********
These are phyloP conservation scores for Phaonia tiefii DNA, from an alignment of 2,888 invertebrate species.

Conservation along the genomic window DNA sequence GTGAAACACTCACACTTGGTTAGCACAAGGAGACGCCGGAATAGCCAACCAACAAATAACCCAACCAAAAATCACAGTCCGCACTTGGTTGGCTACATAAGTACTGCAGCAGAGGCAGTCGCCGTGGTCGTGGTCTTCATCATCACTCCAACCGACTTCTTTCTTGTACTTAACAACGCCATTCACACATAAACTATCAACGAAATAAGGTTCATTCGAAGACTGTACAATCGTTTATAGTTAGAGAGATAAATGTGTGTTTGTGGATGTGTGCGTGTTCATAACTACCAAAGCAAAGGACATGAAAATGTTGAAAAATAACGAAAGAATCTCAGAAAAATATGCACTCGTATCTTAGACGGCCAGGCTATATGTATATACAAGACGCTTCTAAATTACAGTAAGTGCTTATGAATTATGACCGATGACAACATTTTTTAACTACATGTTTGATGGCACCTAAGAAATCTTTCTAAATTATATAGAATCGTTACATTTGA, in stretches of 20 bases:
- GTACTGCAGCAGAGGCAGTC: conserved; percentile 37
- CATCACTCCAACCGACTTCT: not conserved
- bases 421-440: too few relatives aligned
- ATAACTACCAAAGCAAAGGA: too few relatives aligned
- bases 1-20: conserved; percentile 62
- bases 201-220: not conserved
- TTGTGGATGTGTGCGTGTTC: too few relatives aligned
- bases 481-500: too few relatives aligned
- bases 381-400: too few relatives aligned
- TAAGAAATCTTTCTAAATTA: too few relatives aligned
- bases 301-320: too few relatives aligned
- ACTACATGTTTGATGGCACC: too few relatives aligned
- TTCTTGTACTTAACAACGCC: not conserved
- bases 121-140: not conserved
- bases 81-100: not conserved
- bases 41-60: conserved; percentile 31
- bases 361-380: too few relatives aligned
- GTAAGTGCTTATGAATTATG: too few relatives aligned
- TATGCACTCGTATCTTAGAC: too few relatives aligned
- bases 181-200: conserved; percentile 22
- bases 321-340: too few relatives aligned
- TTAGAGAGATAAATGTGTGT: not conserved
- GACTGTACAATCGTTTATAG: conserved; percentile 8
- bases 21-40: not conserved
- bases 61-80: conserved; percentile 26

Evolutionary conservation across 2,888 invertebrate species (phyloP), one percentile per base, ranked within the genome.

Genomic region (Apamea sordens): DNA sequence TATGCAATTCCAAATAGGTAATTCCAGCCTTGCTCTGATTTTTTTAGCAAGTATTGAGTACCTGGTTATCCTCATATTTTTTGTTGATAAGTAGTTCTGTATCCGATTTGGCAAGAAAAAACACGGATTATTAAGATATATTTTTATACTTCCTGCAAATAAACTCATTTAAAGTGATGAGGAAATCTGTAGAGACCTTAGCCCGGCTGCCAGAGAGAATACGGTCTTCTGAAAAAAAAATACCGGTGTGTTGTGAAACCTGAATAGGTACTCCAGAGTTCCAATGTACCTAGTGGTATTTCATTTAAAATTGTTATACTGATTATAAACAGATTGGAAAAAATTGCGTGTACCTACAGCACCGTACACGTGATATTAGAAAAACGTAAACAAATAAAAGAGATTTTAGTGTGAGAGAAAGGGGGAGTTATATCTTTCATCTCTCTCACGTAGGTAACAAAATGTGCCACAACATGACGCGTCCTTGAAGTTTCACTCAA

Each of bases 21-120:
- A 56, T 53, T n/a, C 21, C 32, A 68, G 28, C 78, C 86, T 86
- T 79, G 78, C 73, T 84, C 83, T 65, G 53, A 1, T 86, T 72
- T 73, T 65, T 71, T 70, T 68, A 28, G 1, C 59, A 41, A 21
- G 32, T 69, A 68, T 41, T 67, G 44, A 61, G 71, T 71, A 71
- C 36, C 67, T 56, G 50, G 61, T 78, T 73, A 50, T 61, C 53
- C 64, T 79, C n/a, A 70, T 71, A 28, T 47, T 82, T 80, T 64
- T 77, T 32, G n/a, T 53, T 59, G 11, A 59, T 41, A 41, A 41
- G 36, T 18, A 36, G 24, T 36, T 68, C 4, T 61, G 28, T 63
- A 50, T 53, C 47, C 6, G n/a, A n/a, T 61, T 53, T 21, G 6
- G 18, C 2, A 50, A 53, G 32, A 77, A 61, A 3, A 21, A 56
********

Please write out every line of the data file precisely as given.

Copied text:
These are phyloP conservation scores for Phaonia tiefii DNA, from an alignment of 2,888 invertebrate species.

Conservation along the genomic window DNA sequence GTGAAACACTCACACTTGGTTAGCACAAGGAGACGCCGGAATAGCCAACCAACAAATAACCCAACCAAAAATCACAGTCCGCACTTGGTTGGCTACATAAGTACTGCAGCAGAGGCAGTCGCCGTGGTCGTGGTCTTCATCATCACTCCAACCGACTTCTTTCTTGTACTTAACAACGCCATTCACACATAAACTATCAACGAAATAAGGTTCATTCGAAGACTGTACAATCGTTTATAGTTAGAGAGATAAATGTGTGTTTGTGGATGTGTGCGTGTTCATAACTACCAAAGCAAAGGACATGAAAATGTTGAAAAATAACGAAAGAATCTCAGAAAAATATGCACTCGTATCTTAGACGGCCAGGCTATATGTATATACAAGACGCTTCTAAATTACAGTAAGTGCTTATGAATTATGACCGATGACAACATTTTTTAACTACATGTTTGATGGCACCTAAGAAATCTTTCTAAATTATATAGAATCGTTACATTTGA, in stretches of 20 bases:
- GTACTGCAGCAGAGGCAGTC: conserved; percentile 37
- CATCACTCCAACCGACTTCT: not conserved
- bases 421-440: too few relatives aligned
- ATAACTACCAAAGCAAAGGA: too few relatives aligned
- bases 1-20: conserved; percentile 62
- bases 201-220: not conserved
- TTGTGGATGTGTGCGTGTTC: too few relatives aligned
- bases 481-500: too few relatives aligned
- bases 381-400: too few relatives aligned
- TAAGAAATCTTTCTAAATTA: too few relatives aligned
- bases 301-320: too few relatives aligned
- ACTACATGTTTGATGGCACC: too few relatives aligned
- TTCTTGTACTTAACAACGCC: not conserved
- bases 121-140: not conserved
- bases 81-100: not conserved
- bases 41-60: conserved; percentile 31
- bases 361-380: too few relatives aligned
- GTAAGTGCTTATGAATTATG: too few relatives aligned
- TATGCACTCGTATCTTAGAC: too few relatives aligned
- bases 181-200: conserved; percentile 22
- bases 321-340: too few relatives aligned
- TTAGAGAGATAAATGTGTGT: not conserved
- GACTGTACAATCGTTTATAG: conserved; percentile 8
- bases 21-40: not conserved
- bases 61-80: conserved; percentile 26

Evolutionary conservation across 2,888 invertebrate species (phyloP), one percentile per base, ranked within the genome.

Genomic region (Apamea sordens): DNA sequence TATGCAATTCCAAATAGGTAATTCCAGCCTTGCTCTGATTTTTTTAGCAAGTATTGAGTACCTGGTTATCCTCATATTTTTTGTTGATAAGTAGTTCTGTATCCGATTTGGCAAGAAAAAACACGGATTATTAAGATATATTTTTATACTTCCTGCAAATAAACTCATTTAAAGTGATGAGGAAATCTGTAGAGACCTTAGCCCGGCTGCCAGAGAGAATACGGTCTTCTGAAAAAAAAATACCGGTGTGTTGTGAAACCTGAATAGGTACTCCAGAGTTCCAATGTACCTAGTGGTATTTCATTTAAAATTGTTATACTGATTATAAACAGATTGGAAAAAATTGCGTGTACCTACAGCACCGTACACGTGATATTAGAAAAACGTAAACAAATAAAAGAGATTTTAGTGTGAGAGAAAGGGGGAGTTATATCTTTCATCTCTCTCACGTAGGTAACAAAATGTGCCACAACATGACGCGTCCTTGAAGTTTCACTCAA

Each of bases 21-120:
- A 56, T 53, T n/a, C 21, C 32, A 68, G 28, C 78, C 86, T 86
- T 79, G 78, C 73, T 84, C 83, T 65, G 53, A 1, T 86, T 72
- T 73, T 65, T 71, T 70, T 68, A 28, G 1, C 59, A 41, A 21
- G 32, T 69, A 68, T 41, T 67, G 44, A 61, G 71, T 71, A 71
- C 36, C 67, T 56, G 50, G 61, T 78, T 73, A 50, T 61, C 53
- C 64, T 79, C n/a, A 70, T 71, A 28, T 47, T 82, T 80, T 64
- T 77, T 32, G n/a, T 53, T 59, G 11, A 59, T 41, A 41, A 41
- G 36, T 18, A 36, G 24, T 36, T 68, C 4, T 61, G 28, T 63
- A 50, T 53, C 47, C 6, G n/a, A n/a, T 61, T 53, T 21, G 6
- G 18, C 2, A 50, A 53, G 32, A 77, A 61, A 3, A 21, A 56